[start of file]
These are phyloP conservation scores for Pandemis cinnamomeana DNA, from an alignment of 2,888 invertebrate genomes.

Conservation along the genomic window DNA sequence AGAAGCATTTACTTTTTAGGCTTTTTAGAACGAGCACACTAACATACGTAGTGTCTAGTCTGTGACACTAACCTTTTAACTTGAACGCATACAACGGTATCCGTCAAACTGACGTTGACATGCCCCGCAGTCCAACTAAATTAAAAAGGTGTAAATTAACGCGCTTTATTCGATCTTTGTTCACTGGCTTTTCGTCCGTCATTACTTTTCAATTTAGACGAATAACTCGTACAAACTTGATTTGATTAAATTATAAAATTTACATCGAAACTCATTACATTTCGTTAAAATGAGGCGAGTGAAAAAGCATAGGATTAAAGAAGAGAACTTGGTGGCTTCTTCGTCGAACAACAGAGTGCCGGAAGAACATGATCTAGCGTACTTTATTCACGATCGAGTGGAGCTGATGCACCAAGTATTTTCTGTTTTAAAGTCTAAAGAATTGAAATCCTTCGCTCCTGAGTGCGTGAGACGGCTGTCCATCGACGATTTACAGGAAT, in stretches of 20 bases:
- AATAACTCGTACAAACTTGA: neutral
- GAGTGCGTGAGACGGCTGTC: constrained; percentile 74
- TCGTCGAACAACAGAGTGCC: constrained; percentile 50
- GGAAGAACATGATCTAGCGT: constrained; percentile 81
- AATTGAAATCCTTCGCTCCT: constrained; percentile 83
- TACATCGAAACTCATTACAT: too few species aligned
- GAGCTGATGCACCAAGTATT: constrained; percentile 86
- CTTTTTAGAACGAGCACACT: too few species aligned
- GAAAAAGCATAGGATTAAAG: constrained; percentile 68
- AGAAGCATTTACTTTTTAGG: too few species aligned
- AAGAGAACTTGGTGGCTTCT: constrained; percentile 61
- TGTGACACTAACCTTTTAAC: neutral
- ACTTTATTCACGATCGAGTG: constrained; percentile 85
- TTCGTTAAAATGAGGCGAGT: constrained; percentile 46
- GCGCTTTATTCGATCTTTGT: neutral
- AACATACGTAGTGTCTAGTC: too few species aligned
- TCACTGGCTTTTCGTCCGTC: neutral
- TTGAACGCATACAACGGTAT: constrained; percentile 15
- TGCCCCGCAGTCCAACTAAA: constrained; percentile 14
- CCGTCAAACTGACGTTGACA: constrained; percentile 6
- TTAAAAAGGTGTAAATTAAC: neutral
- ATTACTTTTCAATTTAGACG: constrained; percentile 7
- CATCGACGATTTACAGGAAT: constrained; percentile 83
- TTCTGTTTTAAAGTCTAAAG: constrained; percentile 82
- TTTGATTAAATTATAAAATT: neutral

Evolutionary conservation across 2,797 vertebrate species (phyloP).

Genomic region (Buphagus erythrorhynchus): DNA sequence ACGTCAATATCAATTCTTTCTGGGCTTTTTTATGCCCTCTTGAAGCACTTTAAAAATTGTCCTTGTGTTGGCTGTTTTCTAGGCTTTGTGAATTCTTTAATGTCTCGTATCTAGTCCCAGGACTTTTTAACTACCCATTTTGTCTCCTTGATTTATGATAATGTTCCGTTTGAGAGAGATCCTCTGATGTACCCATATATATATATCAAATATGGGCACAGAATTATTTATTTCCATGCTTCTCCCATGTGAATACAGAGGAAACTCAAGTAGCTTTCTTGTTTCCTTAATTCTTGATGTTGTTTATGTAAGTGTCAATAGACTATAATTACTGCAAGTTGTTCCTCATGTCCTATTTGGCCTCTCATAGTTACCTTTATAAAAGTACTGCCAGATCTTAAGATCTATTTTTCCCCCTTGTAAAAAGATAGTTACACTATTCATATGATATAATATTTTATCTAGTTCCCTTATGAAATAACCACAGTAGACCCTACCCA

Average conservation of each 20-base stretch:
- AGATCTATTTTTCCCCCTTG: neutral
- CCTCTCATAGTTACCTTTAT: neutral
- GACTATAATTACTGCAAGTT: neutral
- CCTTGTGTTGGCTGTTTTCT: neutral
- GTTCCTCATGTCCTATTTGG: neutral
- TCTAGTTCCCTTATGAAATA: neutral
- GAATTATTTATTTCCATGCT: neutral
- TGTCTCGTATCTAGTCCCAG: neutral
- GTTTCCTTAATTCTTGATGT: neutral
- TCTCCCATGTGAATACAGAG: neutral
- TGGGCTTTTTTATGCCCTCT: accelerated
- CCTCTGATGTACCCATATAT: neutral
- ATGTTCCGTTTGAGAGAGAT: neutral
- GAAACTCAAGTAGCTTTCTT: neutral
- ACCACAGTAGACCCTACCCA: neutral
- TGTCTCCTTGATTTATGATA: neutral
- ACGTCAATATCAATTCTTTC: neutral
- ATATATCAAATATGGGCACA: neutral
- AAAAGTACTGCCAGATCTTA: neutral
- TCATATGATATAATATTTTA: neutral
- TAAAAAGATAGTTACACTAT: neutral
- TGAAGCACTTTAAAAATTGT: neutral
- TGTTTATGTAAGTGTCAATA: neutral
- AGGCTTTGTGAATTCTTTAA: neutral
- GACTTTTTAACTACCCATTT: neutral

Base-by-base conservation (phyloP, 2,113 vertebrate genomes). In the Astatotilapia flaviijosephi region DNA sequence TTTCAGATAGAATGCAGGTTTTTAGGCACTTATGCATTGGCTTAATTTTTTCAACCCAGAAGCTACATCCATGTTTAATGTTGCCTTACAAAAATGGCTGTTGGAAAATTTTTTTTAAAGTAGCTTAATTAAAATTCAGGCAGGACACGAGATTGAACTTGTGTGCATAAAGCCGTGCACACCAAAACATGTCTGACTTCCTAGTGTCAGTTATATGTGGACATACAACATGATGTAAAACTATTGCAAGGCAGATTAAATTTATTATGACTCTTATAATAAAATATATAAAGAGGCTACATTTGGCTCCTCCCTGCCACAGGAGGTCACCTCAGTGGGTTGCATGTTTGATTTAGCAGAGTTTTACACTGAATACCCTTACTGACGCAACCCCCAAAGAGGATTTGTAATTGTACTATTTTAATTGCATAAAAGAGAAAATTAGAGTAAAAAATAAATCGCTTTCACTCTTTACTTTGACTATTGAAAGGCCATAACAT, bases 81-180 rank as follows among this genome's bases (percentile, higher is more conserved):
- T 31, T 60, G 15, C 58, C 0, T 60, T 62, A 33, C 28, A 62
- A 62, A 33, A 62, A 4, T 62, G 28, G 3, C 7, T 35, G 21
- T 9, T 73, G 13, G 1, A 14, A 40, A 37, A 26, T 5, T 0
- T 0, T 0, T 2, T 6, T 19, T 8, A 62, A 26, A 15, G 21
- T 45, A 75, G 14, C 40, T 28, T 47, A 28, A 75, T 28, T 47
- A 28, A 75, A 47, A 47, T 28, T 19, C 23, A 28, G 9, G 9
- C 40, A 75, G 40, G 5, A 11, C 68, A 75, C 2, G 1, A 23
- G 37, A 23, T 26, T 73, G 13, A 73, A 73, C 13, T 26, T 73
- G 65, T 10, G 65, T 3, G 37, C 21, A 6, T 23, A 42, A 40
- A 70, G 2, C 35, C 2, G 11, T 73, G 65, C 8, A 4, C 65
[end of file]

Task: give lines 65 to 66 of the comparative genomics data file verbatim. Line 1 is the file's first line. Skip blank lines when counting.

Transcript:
- G 65, T 10, G 65, T 3, G 37, C 21, A 6, T 23, A 42, A 40
- A 70, G 2, C 35, C 2, G 11, T 73, G 65, C 8, A 4, C 65